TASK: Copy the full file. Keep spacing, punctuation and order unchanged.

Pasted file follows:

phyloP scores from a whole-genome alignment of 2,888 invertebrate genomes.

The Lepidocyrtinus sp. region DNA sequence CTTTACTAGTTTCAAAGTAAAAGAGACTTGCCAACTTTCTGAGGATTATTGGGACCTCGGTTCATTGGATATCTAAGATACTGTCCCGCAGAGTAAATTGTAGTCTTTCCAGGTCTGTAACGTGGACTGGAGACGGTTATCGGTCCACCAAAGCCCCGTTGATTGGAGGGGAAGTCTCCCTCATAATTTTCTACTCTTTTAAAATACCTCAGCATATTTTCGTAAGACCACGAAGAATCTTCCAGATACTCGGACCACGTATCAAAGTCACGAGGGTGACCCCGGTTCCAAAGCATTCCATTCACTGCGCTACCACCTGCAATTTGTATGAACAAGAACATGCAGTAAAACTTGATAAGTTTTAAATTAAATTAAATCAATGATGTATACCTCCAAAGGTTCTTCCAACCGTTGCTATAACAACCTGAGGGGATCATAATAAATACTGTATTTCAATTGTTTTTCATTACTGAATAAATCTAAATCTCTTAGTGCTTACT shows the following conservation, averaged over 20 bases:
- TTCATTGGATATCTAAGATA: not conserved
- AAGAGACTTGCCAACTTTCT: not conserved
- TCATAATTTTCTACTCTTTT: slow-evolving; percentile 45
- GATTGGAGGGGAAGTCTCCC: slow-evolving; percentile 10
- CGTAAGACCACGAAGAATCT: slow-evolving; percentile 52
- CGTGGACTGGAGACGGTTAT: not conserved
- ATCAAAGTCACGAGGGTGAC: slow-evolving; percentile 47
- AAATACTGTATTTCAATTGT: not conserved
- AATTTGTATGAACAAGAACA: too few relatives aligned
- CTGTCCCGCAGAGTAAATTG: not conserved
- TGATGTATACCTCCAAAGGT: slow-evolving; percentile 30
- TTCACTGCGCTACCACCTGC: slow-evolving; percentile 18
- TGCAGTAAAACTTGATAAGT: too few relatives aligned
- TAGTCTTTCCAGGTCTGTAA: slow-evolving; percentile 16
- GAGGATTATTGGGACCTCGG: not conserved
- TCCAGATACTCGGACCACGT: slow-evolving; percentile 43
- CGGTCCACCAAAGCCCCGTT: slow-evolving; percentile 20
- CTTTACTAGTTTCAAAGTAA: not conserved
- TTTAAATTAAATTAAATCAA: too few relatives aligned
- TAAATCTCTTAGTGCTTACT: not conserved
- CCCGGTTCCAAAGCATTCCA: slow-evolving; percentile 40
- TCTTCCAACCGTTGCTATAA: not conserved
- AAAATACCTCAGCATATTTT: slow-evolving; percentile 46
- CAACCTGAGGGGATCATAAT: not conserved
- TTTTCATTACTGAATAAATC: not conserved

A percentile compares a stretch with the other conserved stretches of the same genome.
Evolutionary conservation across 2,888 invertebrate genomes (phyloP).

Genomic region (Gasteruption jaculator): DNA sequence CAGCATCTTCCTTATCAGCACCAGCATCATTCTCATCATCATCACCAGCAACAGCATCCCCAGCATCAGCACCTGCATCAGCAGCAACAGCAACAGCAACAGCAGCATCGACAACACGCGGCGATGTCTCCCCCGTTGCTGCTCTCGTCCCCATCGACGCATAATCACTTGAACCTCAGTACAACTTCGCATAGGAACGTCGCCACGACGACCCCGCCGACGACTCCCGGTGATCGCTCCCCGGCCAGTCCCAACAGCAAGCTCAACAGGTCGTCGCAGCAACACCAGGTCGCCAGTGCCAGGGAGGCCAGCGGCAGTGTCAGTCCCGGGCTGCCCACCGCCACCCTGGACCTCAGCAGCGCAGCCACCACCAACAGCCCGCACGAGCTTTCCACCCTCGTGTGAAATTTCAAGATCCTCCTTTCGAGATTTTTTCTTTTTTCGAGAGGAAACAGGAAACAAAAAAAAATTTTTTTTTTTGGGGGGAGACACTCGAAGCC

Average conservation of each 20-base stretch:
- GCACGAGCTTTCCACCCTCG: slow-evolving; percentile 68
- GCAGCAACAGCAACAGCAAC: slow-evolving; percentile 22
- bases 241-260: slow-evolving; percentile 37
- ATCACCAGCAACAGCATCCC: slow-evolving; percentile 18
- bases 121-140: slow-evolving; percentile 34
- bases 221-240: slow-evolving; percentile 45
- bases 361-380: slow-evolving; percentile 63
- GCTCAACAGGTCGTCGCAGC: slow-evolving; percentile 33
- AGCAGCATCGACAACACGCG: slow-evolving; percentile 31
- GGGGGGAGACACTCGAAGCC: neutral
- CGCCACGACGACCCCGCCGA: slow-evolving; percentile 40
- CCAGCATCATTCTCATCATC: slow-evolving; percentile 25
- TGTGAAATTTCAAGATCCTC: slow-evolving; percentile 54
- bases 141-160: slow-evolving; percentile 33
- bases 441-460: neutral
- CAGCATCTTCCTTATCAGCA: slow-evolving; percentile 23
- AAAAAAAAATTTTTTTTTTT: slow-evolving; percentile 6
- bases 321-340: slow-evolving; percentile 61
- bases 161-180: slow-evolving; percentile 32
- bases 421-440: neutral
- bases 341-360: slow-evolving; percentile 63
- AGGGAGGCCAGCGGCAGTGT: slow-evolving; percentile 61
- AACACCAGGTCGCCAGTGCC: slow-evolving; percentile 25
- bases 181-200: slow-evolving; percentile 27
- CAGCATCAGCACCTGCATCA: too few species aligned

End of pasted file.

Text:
phyloP scores from a whole-genome alignment of 2,888 invertebrate genomes.

The Lepidocyrtinus sp. region DNA sequence CTTTACTAGTTTCAAAGTAAAAGAGACTTGCCAACTTTCTGAGGATTATTGGGACCTCGGTTCATTGGATATCTAAGATACTGTCCCGCAGAGTAAATTGTAGTCTTTCCAGGTCTGTAACGTGGACTGGAGACGGTTATCGGTCCACCAAAGCCCCGTTGATTGGAGGGGAAGTCTCCCTCATAATTTTCTACTCTTTTAAAATACCTCAGCATATTTTCGTAAGACCACGAAGAATCTTCCAGATACTCGGACCACGTATCAAAGTCACGAGGGTGACCCCGGTTCCAAAGCATTCCATTCACTGCGCTACCACCTGCAATTTGTATGAACAAGAACATGCAGTAAAACTTGATAAGTTTTAAATTAAATTAAATCAATGATGTATACCTCCAAAGGTTCTTCCAACCGTTGCTATAACAACCTGAGGGGATCATAATAAATACTGTATTTCAATTGTTTTTCATTACTGAATAAATCTAAATCTCTTAGTGCTTACT shows the following conservation, averaged over 20 bases:
- TTCATTGGATATCTAAGATA: not conserved
- AAGAGACTTGCCAACTTTCT: not conserved
- TCATAATTTTCTACTCTTTT: slow-evolving; percentile 45
- GATTGGAGGGGAAGTCTCCC: slow-evolving; percentile 10
- CGTAAGACCACGAAGAATCT: slow-evolving; percentile 52
- CGTGGACTGGAGACGGTTAT: not conserved
- ATCAAAGTCACGAGGGTGAC: slow-evolving; percentile 47
- AAATACTGTATTTCAATTGT: not conserved
- AATTTGTATGAACAAGAACA: too few relatives aligned
- CTGTCCCGCAGAGTAAATTG: not conserved
- TGATGTATACCTCCAAAGGT: slow-evolving; percentile 30
- TTCACTGCGCTACCACCTGC: slow-evolving; percentile 18
- TGCAGTAAAACTTGATAAGT: too few relatives aligned
- TAGTCTTTCCAGGTCTGTAA: slow-evolving; percentile 16
- GAGGATTATTGGGACCTCGG: not conserved
- TCCAGATACTCGGACCACGT: slow-evolving; percentile 43
- CGGTCCACCAAAGCCCCGTT: slow-evolving; percentile 20
- CTTTACTAGTTTCAAAGTAA: not conserved
- TTTAAATTAAATTAAATCAA: too few relatives aligned
- TAAATCTCTTAGTGCTTACT: not conserved
- CCCGGTTCCAAAGCATTCCA: slow-evolving; percentile 40
- TCTTCCAACCGTTGCTATAA: not conserved
- AAAATACCTCAGCATATTTT: slow-evolving; percentile 46
- CAACCTGAGGGGATCATAAT: not conserved
- TTTTCATTACTGAATAAATC: not conserved

A percentile compares a stretch with the other conserved stretches of the same genome.
Evolutionary conservation across 2,888 invertebrate genomes (phyloP).

Genomic region (Gasteruption jaculator): DNA sequence CAGCATCTTCCTTATCAGCACCAGCATCATTCTCATCATCATCACCAGCAACAGCATCCCCAGCATCAGCACCTGCATCAGCAGCAACAGCAACAGCAACAGCAGCATCGACAACACGCGGCGATGTCTCCCCCGTTGCTGCTCTCGTCCCCATCGACGCATAATCACTTGAACCTCAGTACAACTTCGCATAGGAACGTCGCCACGACGACCCCGCCGACGACTCCCGGTGATCGCTCCCCGGCCAGTCCCAACAGCAAGCTCAACAGGTCGTCGCAGCAACACCAGGTCGCCAGTGCCAGGGAGGCCAGCGGCAGTGTCAGTCCCGGGCTGCCCACCGCCACCCTGGACCTCAGCAGCGCAGCCACCACCAACAGCCCGCACGAGCTTTCCACCCTCGTGTGAAATTTCAAGATCCTCCTTTCGAGATTTTTTCTTTTTTCGAGAGGAAACAGGAAACAAAAAAAAATTTTTTTTTTTGGGGGGAGACACTCGAAGCC

Average conservation of each 20-base stretch:
- GCACGAGCTTTCCACCCTCG: slow-evolving; percentile 68
- GCAGCAACAGCAACAGCAAC: slow-evolving; percentile 22
- bases 241-260: slow-evolving; percentile 37
- ATCACCAGCAACAGCATCCC: slow-evolving; percentile 18
- bases 121-140: slow-evolving; percentile 34
- bases 221-240: slow-evolving; percentile 45
- bases 361-380: slow-evolving; percentile 63
- GCTCAACAGGTCGTCGCAGC: slow-evolving; percentile 33
- AGCAGCATCGACAACACGCG: slow-evolving; percentile 31
- GGGGGGAGACACTCGAAGCC: neutral
- CGCCACGACGACCCCGCCGA: slow-evolving; percentile 40
- CCAGCATCATTCTCATCATC: slow-evolving; percentile 25
- TGTGAAATTTCAAGATCCTC: slow-evolving; percentile 54
- bases 141-160: slow-evolving; percentile 33
- bases 441-460: neutral
- CAGCATCTTCCTTATCAGCA: slow-evolving; percentile 23
- AAAAAAAAATTTTTTTTTTT: slow-evolving; percentile 6
- bases 321-340: slow-evolving; percentile 61
- bases 161-180: slow-evolving; percentile 32
- bases 421-440: neutral
- bases 341-360: slow-evolving; percentile 63
- AGGGAGGCCAGCGGCAGTGT: slow-evolving; percentile 61
- AACACCAGGTCGCCAGTGCC: slow-evolving; percentile 25
- bases 181-200: slow-evolving; percentile 27
- CAGCATCAGCACCTGCATCA: too few species aligned